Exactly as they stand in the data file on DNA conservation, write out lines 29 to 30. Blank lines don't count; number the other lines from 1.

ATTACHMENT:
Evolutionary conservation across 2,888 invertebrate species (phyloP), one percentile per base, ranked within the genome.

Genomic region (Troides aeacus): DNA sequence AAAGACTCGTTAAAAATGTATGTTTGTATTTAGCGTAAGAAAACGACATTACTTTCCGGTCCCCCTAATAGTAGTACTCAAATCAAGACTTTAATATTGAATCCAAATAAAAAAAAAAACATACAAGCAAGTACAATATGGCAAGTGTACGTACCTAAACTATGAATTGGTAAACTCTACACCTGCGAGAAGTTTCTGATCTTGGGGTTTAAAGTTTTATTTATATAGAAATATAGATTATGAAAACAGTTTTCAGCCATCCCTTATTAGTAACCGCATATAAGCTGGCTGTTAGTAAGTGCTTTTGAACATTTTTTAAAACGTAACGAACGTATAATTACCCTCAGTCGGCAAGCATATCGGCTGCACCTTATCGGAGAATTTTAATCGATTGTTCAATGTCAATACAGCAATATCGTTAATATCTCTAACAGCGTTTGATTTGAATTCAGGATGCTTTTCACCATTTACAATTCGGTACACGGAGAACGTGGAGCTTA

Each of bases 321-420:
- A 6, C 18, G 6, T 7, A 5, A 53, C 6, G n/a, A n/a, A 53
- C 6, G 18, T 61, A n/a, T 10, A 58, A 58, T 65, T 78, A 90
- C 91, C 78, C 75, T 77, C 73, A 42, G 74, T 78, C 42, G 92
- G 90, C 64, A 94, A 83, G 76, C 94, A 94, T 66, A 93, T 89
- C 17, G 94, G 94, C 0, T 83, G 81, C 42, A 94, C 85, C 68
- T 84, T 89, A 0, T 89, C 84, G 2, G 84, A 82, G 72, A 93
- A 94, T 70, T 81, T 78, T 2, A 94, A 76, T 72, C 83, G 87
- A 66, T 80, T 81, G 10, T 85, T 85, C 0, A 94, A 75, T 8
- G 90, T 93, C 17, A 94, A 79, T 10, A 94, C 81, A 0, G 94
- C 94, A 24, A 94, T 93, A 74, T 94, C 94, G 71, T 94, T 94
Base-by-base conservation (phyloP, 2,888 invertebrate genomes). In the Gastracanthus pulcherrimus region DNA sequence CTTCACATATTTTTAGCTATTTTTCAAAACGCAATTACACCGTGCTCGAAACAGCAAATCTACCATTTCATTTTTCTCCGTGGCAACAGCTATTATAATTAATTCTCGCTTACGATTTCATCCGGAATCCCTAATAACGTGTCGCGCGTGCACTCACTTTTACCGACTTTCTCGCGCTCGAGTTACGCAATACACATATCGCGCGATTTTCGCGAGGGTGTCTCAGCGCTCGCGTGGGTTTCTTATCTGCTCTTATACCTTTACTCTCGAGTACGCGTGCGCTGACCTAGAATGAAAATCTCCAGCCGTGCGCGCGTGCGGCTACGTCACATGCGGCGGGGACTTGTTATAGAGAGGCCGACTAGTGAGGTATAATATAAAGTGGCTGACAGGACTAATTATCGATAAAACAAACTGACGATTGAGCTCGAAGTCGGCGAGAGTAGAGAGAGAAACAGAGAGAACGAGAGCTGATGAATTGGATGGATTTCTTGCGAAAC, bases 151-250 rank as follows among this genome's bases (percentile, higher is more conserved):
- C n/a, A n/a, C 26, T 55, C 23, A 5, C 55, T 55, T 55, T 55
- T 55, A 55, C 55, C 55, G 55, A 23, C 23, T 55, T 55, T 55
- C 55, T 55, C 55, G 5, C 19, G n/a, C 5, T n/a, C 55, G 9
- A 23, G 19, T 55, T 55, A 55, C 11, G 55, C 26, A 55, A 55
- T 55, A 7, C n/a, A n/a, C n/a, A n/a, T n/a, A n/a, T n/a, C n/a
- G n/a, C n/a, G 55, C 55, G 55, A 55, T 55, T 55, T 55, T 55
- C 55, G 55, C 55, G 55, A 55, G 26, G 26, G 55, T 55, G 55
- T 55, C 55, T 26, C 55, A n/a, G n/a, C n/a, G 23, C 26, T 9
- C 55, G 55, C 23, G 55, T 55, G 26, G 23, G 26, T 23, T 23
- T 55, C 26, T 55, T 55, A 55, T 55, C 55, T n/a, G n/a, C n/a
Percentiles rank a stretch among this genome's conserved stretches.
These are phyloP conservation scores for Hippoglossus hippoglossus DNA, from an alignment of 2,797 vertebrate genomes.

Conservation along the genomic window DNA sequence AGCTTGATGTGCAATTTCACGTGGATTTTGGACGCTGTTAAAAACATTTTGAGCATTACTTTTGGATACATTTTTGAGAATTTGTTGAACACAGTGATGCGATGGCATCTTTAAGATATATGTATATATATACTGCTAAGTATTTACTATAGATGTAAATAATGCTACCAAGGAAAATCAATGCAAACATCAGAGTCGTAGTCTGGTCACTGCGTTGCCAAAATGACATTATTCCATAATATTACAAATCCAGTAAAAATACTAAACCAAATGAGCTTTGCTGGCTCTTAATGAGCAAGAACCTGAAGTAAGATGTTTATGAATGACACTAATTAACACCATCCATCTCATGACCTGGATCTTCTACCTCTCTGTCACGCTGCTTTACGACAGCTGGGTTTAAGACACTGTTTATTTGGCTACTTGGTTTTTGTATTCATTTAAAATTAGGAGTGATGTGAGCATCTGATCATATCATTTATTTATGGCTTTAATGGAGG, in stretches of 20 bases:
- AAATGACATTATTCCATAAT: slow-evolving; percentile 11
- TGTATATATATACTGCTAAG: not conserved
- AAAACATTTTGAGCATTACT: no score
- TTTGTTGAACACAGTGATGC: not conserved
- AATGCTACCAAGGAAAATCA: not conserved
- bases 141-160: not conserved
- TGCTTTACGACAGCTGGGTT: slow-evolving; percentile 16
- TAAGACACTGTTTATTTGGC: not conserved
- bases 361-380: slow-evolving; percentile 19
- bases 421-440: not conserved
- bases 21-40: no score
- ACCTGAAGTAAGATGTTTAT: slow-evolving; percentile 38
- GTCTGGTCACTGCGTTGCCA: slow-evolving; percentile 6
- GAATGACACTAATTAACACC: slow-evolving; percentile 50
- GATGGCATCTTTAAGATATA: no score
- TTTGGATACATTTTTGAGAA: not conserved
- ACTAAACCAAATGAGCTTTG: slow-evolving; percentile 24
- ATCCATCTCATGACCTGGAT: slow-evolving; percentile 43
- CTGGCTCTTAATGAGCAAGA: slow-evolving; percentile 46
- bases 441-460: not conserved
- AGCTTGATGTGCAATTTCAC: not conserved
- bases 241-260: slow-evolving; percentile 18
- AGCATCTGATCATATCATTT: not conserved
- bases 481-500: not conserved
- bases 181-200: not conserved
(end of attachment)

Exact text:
- TGTATATATATACTGCTAAG: not conserved
- AAAACATTTTGAGCATTACT: no score